Descending into Saint-Lary Soulan in the late afternoon, I knew that the next leg was a huge one over the legendary Tourmalet. With darkness approaching and all of my kit soaked, I decided that I would have an early night, and then head over the biggest passes into an improving forecast tomorrow.

The implication was both daunting and exhilarating. The following day I would need to pull a huge ride: 330km with 7000m of climbing including both the Tourmalet and the Aubisque.

By 2am I was back on the road, with a deadline of 6am the following morning to complete the race. Despite the scale of the task, I felt focused and confident.

My body felt good, I trusted my fitness, and I didn’t need to hold anything back. The first two cols were grim in the dark and rain, and I arrived at the top of the Tourmalet ready for a miserable and lonely descent.

As I struggled into all of my warm clothes it was a treat to be joined by Nico, an American rider who always had a smile and a big dose of positive attitude. The sun rose as we plummeted for 20km down the valley, squealing to a halt at the first open cafe for hot coffee. The sun came out to help, and by 11.30am I was on top of the Aubisque, my Whatsapp filling up with encouraging messages.

The rest of the day was increasingly emotional. The climbs kept coming but decreased in length, the autumn countryside seemed almost too perfect, and I just kept on cycling and eating. I felt completely calm and happy.

The only low point came when darkness fell as I slogged along 100km of straight, rolling road before the two final small cols. My head was nodding and I struggled to stay awake. A quick stop under the bright lights of a supermarket car park helped, and so did a bit of singing and dancing as I swigged Red Bull on the deserted tarmac. And that was it - low point over, I headed off toward the last climbs.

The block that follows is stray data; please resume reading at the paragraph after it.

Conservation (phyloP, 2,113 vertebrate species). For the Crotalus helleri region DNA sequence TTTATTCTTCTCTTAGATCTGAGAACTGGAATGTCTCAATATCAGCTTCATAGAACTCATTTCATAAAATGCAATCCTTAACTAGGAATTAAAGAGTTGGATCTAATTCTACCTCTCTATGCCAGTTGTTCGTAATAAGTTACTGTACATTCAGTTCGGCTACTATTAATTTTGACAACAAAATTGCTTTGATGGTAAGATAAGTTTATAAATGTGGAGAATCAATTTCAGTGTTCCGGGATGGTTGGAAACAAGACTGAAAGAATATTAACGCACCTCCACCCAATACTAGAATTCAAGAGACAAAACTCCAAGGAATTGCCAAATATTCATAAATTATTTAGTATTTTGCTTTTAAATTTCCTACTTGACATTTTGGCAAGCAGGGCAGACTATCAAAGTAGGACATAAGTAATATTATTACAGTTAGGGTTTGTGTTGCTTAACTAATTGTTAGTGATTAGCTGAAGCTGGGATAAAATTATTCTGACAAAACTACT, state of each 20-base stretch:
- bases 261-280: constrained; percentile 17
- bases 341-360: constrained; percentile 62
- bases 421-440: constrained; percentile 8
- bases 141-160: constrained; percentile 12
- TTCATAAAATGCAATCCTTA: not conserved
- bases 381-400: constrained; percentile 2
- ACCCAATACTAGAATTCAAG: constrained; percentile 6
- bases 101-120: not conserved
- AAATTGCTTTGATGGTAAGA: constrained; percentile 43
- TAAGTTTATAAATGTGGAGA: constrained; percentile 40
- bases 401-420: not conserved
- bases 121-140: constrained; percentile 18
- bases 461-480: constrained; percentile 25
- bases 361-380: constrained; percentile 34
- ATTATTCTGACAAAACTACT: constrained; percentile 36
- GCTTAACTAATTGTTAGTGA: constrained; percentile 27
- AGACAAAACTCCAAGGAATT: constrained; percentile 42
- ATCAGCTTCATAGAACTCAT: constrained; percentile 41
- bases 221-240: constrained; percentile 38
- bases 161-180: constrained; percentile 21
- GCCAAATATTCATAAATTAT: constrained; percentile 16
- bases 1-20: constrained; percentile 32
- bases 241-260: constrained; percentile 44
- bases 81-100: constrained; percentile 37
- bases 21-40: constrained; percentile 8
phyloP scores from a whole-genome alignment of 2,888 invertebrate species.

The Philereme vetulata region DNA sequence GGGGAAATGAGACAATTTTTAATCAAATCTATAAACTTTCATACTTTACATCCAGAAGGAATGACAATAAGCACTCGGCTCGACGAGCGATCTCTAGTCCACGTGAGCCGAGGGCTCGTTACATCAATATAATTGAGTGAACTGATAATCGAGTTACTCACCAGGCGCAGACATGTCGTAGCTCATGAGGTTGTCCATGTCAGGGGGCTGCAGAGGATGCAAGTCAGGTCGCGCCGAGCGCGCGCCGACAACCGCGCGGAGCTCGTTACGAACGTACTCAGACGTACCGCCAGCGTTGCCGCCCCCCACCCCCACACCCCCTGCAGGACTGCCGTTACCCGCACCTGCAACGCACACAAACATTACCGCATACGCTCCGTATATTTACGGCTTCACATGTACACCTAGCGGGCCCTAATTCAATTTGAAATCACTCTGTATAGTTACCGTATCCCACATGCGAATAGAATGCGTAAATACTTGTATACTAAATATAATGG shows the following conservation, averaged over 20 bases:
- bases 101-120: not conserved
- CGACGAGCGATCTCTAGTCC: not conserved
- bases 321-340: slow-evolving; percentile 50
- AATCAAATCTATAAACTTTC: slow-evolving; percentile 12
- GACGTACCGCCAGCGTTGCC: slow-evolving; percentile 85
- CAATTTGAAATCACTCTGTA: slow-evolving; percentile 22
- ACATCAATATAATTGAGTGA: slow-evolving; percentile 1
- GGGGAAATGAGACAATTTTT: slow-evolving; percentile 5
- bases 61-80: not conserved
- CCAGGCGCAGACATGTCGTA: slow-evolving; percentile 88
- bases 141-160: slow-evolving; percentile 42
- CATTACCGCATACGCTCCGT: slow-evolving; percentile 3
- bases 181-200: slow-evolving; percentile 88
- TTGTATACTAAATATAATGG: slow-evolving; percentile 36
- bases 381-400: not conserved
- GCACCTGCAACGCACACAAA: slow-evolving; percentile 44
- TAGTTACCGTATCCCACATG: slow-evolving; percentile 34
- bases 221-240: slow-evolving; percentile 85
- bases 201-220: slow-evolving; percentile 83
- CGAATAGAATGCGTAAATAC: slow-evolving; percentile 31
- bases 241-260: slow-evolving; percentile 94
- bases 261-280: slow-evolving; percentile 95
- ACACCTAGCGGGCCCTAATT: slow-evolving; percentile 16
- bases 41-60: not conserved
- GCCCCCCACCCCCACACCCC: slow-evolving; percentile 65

On the first of those, the Alto de Izpegi, I realised that I was definitely going to make it.

Trying to get back in time 

The moonlit switchbacks and the silent warm night were perfect. For the first time in the race, I called my wife while I was still riding. I wanted to reassure her that I was OK, and to share a slice of that amazing moment. We chatted for a few minutes as I continued upward, and then she left me to the quiet night, to cresting the col, to racing on through the forest, pushing harder as the finish came closer.

Suddenly I was in Biarritz under streetlights, navigating the final turns. The finish was in front of a bike shop, where a few race officials and other riders were waiting with head torches. My brevet card was stamped, beer and congratulations were offered. It was 2am and I was done with hours to spare and ready to sleep.

The main feeling was of relief and satisfaction.


Recovering from the race took weeks. There were no aches or pains, but I was constantly hungry and always in need of an extra hour of sleep. Perhaps more importantly was the need to process what had just happened. 

The day after the race there was a beach party for competitors, which was a good chance to draw a line under events, but too soon to decompress. With so much crammed into a week, the race seemed like a kaleidoscope of memories and emotions, with crucial details lost and connections broken.

I had to sift through GPS files, photographs and even  hotel receipts to piece things together and make sense of the experience and to realise how much I had taken from being part of the race.

I wouldn’t try to persuade anyone to take part in a similar race - if it’s for you, you won’t need persuasion. But if you’re interested, TPRNo2 takes place in October 2020. The deadline to apply for a place is 2 Feb 2020. Just saying.

Do it yourself 

TPRNo2 takes place in October 2020. The deadline to apply for a place is 2 Feb 2020.


Bike frame: Kinesis Tripster AT

Wheels: Hunt Superdura front wheel (with Sondelux dynamo hub), Strada wheels ‘clubman’ rear wheel

Groupset/transmission: Shimano 105, 50/34 x 11-32

Bags: Apidura saddle, frame, top tube and food bags

Lighting: Supernova E3 Pro 2 and E3 Tail light 

Navigation: Wahoo Elmnt Bolt (x2 - one for backup)

Other useful kit: Sea-to-Summit ultralight silsack; Rapha cargo shorts; Quadlock phone mount